60

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Places to take the kids over Easter Victoria & Albert Museum of Childhood, Free admission 10-5.45pm London Transport Museum, Covent Garden 10-6pm (Fri: 11-6) £15, £11.50 Concessions, under 16s Free London Zoo, Varying prices, 10-5.30pm Natural History Museum, Free, Until May 6th: Collider Exhibition Science Museum, Free Household Cavalry Museum, Whitehall, March - Sept, 10-6pm Battersea Park Children’s Zoo, Adults £6.50, Child 2-15 £4.95, under 2 Free Family ticket £20.50 Cartoon Museum, Little Russell Street, WC1A 2HH Mon-Sat 10.30-5.30; Sun 12-5.30 £5.50 admit Horniman Museum, 110 London Road, SE23 3PQ. Free admission British Museum, Great Russell Street WC1B 3DG. Free admission Geffrye Museum, Kingsland Road, E2 8EA. Free admission Imperial War Museum, Lambeth Road, SE1 6HZ. Free admission WWT London Wetland Centre, Barnes, Eggs and fluffy chicks Family activities at the Historic Royal Palaces Easter Egg Hunts at Cutty Sark; Victoria & Albert Museum of Childhood; Kew Gardens.

What’s On/Local Events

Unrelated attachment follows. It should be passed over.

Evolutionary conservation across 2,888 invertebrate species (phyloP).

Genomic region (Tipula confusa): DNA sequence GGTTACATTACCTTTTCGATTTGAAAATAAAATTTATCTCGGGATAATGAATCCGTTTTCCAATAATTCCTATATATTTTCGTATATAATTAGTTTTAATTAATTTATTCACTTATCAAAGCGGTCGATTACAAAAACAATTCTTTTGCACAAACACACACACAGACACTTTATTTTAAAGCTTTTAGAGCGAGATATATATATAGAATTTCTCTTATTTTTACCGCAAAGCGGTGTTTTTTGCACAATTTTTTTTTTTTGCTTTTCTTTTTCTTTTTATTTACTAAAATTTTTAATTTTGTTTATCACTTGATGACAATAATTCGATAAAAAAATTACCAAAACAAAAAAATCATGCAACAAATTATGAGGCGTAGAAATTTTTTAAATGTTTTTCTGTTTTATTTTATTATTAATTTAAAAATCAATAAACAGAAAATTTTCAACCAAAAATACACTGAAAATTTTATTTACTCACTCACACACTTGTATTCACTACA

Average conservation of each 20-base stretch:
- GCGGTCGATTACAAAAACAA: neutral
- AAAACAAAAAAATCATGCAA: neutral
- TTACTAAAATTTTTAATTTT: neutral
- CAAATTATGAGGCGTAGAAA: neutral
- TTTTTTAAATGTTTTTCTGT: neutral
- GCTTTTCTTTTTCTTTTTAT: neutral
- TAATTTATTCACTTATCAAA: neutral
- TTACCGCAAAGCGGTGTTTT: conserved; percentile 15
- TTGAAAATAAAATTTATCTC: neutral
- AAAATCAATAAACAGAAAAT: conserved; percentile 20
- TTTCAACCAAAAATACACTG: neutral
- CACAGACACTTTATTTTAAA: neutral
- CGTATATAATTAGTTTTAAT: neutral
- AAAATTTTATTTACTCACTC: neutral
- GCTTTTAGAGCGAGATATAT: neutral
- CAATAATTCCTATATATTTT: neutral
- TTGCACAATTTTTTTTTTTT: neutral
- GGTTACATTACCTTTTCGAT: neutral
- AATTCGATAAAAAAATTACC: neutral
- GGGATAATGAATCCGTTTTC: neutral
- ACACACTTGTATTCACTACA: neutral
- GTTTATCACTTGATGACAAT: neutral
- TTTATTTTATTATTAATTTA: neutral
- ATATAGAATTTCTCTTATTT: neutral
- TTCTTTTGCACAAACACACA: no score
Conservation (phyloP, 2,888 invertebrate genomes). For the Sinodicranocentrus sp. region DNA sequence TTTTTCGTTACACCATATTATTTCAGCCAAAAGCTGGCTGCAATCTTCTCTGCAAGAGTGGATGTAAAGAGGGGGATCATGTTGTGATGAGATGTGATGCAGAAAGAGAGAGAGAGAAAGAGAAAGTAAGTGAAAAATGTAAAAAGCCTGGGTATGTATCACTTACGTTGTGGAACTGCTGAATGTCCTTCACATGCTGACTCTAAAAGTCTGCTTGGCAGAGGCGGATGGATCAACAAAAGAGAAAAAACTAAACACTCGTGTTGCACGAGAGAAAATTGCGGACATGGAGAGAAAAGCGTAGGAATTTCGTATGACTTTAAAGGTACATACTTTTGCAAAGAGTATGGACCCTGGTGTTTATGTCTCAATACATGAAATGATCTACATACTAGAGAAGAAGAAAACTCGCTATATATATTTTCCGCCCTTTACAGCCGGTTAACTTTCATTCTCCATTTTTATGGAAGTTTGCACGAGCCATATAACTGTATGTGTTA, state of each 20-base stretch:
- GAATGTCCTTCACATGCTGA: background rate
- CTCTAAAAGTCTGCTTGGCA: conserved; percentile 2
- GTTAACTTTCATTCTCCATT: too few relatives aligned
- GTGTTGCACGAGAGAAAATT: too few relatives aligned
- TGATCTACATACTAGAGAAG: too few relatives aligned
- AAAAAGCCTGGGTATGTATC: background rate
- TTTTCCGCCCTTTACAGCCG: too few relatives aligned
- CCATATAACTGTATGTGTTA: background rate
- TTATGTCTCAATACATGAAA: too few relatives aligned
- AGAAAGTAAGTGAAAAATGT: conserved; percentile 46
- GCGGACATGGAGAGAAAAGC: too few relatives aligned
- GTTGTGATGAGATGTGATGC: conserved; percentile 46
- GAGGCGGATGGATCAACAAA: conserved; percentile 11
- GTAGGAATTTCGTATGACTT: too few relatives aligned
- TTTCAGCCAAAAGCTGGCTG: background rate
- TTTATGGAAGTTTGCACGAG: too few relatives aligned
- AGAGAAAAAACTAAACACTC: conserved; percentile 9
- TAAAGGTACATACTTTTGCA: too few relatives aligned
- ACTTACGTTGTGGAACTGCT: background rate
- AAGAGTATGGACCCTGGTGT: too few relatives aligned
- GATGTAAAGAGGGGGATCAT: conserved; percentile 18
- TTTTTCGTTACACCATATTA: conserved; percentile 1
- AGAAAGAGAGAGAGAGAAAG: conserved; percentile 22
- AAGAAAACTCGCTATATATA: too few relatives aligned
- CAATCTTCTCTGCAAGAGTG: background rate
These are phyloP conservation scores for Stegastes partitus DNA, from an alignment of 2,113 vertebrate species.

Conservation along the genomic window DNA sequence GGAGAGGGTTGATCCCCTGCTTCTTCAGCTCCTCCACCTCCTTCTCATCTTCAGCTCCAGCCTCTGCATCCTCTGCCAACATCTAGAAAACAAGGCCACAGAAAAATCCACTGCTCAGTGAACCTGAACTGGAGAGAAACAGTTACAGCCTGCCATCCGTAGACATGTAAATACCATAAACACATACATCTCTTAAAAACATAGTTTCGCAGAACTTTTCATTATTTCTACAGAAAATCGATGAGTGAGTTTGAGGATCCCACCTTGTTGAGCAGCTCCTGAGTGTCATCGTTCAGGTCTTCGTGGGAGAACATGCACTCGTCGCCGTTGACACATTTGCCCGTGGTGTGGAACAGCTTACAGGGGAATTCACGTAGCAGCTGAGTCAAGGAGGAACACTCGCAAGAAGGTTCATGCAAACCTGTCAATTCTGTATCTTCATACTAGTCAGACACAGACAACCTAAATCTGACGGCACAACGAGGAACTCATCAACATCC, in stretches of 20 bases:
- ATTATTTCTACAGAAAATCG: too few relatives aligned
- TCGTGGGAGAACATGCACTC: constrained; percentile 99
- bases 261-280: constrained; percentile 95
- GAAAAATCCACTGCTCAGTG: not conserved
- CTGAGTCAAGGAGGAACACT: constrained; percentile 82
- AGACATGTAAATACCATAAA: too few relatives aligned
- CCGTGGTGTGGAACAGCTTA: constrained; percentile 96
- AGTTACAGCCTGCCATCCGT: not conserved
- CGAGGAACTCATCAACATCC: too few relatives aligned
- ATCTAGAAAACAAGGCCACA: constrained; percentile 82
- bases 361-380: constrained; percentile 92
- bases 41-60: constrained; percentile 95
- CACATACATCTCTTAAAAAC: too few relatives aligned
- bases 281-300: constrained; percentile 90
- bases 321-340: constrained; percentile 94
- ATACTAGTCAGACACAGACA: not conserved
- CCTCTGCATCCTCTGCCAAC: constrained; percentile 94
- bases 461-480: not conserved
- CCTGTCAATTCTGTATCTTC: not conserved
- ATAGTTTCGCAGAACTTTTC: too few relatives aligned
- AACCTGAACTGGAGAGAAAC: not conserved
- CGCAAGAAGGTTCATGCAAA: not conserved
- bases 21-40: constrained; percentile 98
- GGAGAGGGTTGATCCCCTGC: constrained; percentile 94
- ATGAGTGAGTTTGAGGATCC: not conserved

1st Tuesday: NHS Retirement Club, 10-12pm at Christ Church Hall, Christ Church Road, Surbiton, KT5 8JJ. For information call Lorna: 020 8337 4121 Last Sunday of the month: Women on Wheels, meet outside Clas Ohlson Market Place 10.00. 020 8547 5865. E-mail: ccst@rbk.kingston.gov.uk St Marks & St Andrews Church:Weds mornings 10.15-11.30 Stay and Play for Toddlers and Carers and Friday Mornings Coffee and Cake corner 10-11.30am. In addition to this we have a regular craft group meeting. They are all hosted at St Andrews Church, Maple Road, no booking required for any of them. Tiny Tunes: Mon 10am & 10.50am at Surbiton Library Hall. Tues q0am & 1050am at St Nicholas Parish Church, Summer Rd, Thames Ditton. All sessions 40 mins long, features music, dance, parachutes, bubbles & pom-poms. Age 3 months -5 years, pay as you go £5, siblings £2.50 www.tinytuneslive.com Kingston Camera Club: Camera enthusiasts welcome. Meet Mon eves, aat St John’s Ambulance HQ, Athelstan Rd off Villiers Avenue. 7.30pm - 10pm with coffee break. New members welcome. Contact Tim Moreland 020 8541 0126, email: tim.moreland@yahoo.com See www.kingstoncameraclub.com Kingston Philatelic Society: Meets 8-10pm on 1st Thurs & 3rd Fri, at Surbiton Library Hall, Ewell Road. Info: Brian Sole Tel: 01932 220 677 or email: brian.sole@btinternet.com Surbiton Floral Club: 1st Weds of the month at Raeburn Hall United Reform Church, Elgar avenue. 7.30 for 7.45pm start. Floral demos, talks, workshops & outings. Tel: 020 8399 8193 Energy Healing & Reiki every Thurs 1.30-3.30pm in Room 22, United Reform Church, Eden Street, Kingston. Turn up or leave a message on 0781 914 163. Donations only. Surbiton Club for the Blind: Alternate Tues 2-4pm at Surbiton Methodist Church Ewell Road, transport available if nec. Social club with entertainment and tea. Info: 020 8399 8596 or 020 8399 3022 if places available. Oasis daytime group for over 60s at Emmanuel Church, Grand Avenue, Tolworth. 1st & 3rd Weds at 2.30pm Plenty of opportunity to chat, play games, do puzzles. Meetings include a 5 minute Bible-based talk relevant to life. Tel: 020 8390 6631